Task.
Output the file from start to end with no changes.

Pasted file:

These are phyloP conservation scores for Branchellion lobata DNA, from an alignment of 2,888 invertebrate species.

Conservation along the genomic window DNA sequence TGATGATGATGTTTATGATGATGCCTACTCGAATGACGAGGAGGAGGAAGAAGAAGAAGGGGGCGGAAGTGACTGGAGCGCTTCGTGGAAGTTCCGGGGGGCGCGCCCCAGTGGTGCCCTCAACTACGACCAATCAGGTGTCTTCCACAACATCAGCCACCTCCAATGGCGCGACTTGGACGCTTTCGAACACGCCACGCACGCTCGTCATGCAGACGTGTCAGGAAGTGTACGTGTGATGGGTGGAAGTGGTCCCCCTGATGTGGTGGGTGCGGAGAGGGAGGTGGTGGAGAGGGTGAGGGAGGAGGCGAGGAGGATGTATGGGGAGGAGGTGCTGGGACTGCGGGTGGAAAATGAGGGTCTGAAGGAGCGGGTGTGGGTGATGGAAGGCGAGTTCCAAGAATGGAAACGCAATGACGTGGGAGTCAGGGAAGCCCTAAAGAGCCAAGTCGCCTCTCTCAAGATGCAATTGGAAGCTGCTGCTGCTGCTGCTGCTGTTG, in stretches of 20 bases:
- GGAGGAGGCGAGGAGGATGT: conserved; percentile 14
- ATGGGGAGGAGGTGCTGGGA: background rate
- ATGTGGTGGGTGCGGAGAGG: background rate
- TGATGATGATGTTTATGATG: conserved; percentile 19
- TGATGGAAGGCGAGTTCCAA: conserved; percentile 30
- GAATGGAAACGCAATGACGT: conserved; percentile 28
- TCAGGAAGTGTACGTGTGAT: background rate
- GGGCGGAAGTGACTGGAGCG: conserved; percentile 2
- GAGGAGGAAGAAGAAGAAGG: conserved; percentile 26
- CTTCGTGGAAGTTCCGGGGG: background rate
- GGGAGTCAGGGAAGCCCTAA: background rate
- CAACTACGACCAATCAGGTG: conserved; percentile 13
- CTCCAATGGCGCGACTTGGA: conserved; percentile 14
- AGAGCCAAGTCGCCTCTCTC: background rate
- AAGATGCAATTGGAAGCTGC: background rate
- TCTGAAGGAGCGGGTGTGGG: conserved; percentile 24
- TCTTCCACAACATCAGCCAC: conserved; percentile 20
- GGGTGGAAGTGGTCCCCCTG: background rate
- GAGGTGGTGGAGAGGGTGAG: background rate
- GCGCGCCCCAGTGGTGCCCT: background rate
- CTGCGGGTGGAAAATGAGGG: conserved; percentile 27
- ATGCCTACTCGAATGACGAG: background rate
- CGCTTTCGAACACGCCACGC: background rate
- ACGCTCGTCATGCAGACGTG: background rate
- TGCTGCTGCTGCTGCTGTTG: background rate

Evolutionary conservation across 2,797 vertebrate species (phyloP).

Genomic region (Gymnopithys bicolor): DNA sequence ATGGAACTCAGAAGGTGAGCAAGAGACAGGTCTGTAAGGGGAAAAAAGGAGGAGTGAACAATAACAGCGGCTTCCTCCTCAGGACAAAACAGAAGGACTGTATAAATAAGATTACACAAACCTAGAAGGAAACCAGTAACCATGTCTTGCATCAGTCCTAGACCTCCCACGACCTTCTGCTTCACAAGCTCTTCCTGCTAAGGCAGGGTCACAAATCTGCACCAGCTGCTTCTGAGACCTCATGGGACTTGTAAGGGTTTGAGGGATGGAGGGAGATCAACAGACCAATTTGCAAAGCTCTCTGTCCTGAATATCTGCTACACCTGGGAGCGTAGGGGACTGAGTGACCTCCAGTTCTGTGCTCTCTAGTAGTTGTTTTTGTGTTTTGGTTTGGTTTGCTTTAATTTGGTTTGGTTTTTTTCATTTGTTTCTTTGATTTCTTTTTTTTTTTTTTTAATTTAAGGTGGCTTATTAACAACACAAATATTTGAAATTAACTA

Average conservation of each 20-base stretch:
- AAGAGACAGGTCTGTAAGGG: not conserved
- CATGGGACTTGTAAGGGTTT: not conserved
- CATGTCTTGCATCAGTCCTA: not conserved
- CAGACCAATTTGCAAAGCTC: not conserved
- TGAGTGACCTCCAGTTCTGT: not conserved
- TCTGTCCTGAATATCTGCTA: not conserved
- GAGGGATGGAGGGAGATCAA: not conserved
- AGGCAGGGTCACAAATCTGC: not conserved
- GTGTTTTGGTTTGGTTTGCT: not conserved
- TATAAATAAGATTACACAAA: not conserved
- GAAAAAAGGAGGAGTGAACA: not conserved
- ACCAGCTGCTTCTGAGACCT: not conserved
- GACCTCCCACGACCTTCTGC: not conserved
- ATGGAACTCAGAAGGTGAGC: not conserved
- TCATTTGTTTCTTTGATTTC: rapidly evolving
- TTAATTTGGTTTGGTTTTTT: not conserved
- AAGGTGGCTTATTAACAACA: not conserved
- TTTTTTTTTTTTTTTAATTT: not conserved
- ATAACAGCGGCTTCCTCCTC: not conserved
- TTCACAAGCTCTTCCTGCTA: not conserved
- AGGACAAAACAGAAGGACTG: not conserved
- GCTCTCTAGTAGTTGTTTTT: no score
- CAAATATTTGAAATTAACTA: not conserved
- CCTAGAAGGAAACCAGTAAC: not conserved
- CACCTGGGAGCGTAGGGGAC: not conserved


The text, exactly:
These are phyloP conservation scores for Branchellion lobata DNA, from an alignment of 2,888 invertebrate species.

Conservation along the genomic window DNA sequence TGATGATGATGTTTATGATGATGCCTACTCGAATGACGAGGAGGAGGAAGAAGAAGAAGGGGGCGGAAGTGACTGGAGCGCTTCGTGGAAGTTCCGGGGGGCGCGCCCCAGTGGTGCCCTCAACTACGACCAATCAGGTGTCTTCCACAACATCAGCCACCTCCAATGGCGCGACTTGGACGCTTTCGAACACGCCACGCACGCTCGTCATGCAGACGTGTCAGGAAGTGTACGTGTGATGGGTGGAAGTGGTCCCCCTGATGTGGTGGGTGCGGAGAGGGAGGTGGTGGAGAGGGTGAGGGAGGAGGCGAGGAGGATGTATGGGGAGGAGGTGCTGGGACTGCGGGTGGAAAATGAGGGTCTGAAGGAGCGGGTGTGGGTGATGGAAGGCGAGTTCCAAGAATGGAAACGCAATGACGTGGGAGTCAGGGAAGCCCTAAAGAGCCAAGTCGCCTCTCTCAAGATGCAATTGGAAGCTGCTGCTGCTGCTGCTGCTGTTG, in stretches of 20 bases:
- GGAGGAGGCGAGGAGGATGT: conserved; percentile 14
- ATGGGGAGGAGGTGCTGGGA: background rate
- ATGTGGTGGGTGCGGAGAGG: background rate
- TGATGATGATGTTTATGATG: conserved; percentile 19
- TGATGGAAGGCGAGTTCCAA: conserved; percentile 30
- GAATGGAAACGCAATGACGT: conserved; percentile 28
- TCAGGAAGTGTACGTGTGAT: background rate
- GGGCGGAAGTGACTGGAGCG: conserved; percentile 2
- GAGGAGGAAGAAGAAGAAGG: conserved; percentile 26
- CTTCGTGGAAGTTCCGGGGG: background rate
- GGGAGTCAGGGAAGCCCTAA: background rate
- CAACTACGACCAATCAGGTG: conserved; percentile 13
- CTCCAATGGCGCGACTTGGA: conserved; percentile 14
- AGAGCCAAGTCGCCTCTCTC: background rate
- AAGATGCAATTGGAAGCTGC: background rate
- TCTGAAGGAGCGGGTGTGGG: conserved; percentile 24
- TCTTCCACAACATCAGCCAC: conserved; percentile 20
- GGGTGGAAGTGGTCCCCCTG: background rate
- GAGGTGGTGGAGAGGGTGAG: background rate
- GCGCGCCCCAGTGGTGCCCT: background rate
- CTGCGGGTGGAAAATGAGGG: conserved; percentile 27
- ATGCCTACTCGAATGACGAG: background rate
- CGCTTTCGAACACGCCACGC: background rate
- ACGCTCGTCATGCAGACGTG: background rate
- TGCTGCTGCTGCTGCTGTTG: background rate

Evolutionary conservation across 2,797 vertebrate species (phyloP).

Genomic region (Gymnopithys bicolor): DNA sequence ATGGAACTCAGAAGGTGAGCAAGAGACAGGTCTGTAAGGGGAAAAAAGGAGGAGTGAACAATAACAGCGGCTTCCTCCTCAGGACAAAACAGAAGGACTGTATAAATAAGATTACACAAACCTAGAAGGAAACCAGTAACCATGTCTTGCATCAGTCCTAGACCTCCCACGACCTTCTGCTTCACAAGCTCTTCCTGCTAAGGCAGGGTCACAAATCTGCACCAGCTGCTTCTGAGACCTCATGGGACTTGTAAGGGTTTGAGGGATGGAGGGAGATCAACAGACCAATTTGCAAAGCTCTCTGTCCTGAATATCTGCTACACCTGGGAGCGTAGGGGACTGAGTGACCTCCAGTTCTGTGCTCTCTAGTAGTTGTTTTTGTGTTTTGGTTTGGTTTGCTTTAATTTGGTTTGGTTTTTTTCATTTGTTTCTTTGATTTCTTTTTTTTTTTTTTTAATTTAAGGTGGCTTATTAACAACACAAATATTTGAAATTAACTA

Average conservation of each 20-base stretch:
- AAGAGACAGGTCTGTAAGGG: not conserved
- CATGGGACTTGTAAGGGTTT: not conserved
- CATGTCTTGCATCAGTCCTA: not conserved
- CAGACCAATTTGCAAAGCTC: not conserved
- TGAGTGACCTCCAGTTCTGT: not conserved
- TCTGTCCTGAATATCTGCTA: not conserved
- GAGGGATGGAGGGAGATCAA: not conserved
- AGGCAGGGTCACAAATCTGC: not conserved
- GTGTTTTGGTTTGGTTTGCT: not conserved
- TATAAATAAGATTACACAAA: not conserved
- GAAAAAAGGAGGAGTGAACA: not conserved
- ACCAGCTGCTTCTGAGACCT: not conserved
- GACCTCCCACGACCTTCTGC: not conserved
- ATGGAACTCAGAAGGTGAGC: not conserved
- TCATTTGTTTCTTTGATTTC: rapidly evolving
- TTAATTTGGTTTGGTTTTTT: not conserved
- AAGGTGGCTTATTAACAACA: not conserved
- TTTTTTTTTTTTTTTAATTT: not conserved
- ATAACAGCGGCTTCCTCCTC: not conserved
- TTCACAAGCTCTTCCTGCTA: not conserved
- AGGACAAAACAGAAGGACTG: not conserved
- GCTCTCTAGTAGTTGTTTTT: no score
- CAAATATTTGAAATTAACTA: not conserved
- CCTAGAAGGAAACCAGTAAC: not conserved
- CACCTGGGAGCGTAGGGGAC: not conserved